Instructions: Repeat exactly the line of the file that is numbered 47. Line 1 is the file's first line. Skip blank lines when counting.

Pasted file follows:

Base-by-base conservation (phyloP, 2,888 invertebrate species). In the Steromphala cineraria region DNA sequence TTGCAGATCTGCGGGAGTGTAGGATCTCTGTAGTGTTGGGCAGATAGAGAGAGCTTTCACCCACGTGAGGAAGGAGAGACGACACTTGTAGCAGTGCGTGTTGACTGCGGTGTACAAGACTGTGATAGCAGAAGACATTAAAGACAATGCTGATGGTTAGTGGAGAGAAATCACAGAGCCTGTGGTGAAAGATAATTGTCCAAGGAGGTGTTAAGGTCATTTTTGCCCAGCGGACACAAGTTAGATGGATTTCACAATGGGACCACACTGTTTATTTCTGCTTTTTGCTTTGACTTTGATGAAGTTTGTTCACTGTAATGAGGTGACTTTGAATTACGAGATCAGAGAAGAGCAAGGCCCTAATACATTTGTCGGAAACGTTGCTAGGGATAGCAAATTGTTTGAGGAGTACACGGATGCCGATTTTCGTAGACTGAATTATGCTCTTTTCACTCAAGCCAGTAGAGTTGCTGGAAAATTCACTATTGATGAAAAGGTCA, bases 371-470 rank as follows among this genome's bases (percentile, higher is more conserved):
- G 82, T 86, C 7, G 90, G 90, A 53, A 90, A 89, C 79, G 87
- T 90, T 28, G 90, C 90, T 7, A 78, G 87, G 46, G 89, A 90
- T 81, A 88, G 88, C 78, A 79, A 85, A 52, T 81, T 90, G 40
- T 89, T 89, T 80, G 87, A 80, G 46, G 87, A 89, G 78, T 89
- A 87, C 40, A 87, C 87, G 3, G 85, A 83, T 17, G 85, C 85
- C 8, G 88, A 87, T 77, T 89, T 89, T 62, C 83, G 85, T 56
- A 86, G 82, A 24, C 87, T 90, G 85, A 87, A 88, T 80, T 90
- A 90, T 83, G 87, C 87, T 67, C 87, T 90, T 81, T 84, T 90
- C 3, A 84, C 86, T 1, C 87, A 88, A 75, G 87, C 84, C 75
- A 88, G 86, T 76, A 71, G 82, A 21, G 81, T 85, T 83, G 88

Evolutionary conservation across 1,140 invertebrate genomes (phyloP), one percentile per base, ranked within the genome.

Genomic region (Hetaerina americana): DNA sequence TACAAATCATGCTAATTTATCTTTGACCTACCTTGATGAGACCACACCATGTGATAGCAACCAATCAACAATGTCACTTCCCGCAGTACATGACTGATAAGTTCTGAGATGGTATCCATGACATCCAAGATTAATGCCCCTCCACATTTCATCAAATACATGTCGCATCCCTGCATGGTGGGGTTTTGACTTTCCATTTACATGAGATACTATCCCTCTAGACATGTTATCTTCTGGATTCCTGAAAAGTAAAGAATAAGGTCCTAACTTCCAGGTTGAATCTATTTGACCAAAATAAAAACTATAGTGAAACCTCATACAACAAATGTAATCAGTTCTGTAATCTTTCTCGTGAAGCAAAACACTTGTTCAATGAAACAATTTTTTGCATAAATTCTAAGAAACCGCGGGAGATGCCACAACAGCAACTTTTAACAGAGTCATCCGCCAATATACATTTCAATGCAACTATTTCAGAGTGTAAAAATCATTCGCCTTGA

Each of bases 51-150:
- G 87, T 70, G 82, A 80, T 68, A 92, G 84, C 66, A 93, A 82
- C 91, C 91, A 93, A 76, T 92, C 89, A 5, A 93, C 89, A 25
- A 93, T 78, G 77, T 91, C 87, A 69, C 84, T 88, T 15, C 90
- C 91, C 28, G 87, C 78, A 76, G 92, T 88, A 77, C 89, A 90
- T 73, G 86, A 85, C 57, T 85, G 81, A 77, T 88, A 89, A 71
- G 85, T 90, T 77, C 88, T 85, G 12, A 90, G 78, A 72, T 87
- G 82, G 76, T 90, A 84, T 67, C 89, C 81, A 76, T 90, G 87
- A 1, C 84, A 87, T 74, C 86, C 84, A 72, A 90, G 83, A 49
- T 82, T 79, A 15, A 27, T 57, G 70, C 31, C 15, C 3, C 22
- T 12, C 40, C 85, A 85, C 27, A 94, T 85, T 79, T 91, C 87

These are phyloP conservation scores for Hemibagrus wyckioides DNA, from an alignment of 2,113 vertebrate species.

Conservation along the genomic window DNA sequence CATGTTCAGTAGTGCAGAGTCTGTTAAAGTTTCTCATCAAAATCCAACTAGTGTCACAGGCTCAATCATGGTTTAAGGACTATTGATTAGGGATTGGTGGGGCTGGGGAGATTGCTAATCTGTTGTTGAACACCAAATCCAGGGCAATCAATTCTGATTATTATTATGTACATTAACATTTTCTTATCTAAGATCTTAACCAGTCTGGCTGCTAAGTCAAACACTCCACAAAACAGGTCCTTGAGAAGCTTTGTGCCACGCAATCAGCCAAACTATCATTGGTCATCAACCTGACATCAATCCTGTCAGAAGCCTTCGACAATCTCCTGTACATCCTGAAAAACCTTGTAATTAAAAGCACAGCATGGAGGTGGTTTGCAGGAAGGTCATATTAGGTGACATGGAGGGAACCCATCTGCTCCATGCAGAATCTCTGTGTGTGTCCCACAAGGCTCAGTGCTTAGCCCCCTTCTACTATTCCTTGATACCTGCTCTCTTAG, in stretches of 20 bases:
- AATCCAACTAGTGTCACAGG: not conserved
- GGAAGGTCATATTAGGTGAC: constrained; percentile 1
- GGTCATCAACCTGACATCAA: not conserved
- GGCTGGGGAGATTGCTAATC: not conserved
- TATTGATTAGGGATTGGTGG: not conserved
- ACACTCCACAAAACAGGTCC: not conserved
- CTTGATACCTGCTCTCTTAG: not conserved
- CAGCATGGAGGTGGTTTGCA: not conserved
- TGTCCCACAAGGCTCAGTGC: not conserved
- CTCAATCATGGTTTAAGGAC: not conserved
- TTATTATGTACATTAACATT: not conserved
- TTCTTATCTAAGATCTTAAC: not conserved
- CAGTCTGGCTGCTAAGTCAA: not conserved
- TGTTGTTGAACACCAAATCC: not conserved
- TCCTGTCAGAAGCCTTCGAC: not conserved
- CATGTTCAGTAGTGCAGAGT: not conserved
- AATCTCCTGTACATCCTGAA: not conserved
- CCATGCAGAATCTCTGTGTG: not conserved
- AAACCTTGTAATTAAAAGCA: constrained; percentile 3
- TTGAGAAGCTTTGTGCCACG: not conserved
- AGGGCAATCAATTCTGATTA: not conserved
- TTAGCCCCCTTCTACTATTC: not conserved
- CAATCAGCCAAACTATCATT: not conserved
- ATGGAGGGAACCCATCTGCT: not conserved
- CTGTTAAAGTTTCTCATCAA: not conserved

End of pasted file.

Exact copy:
- AGGGCAATCAATTCTGATTA: not conserved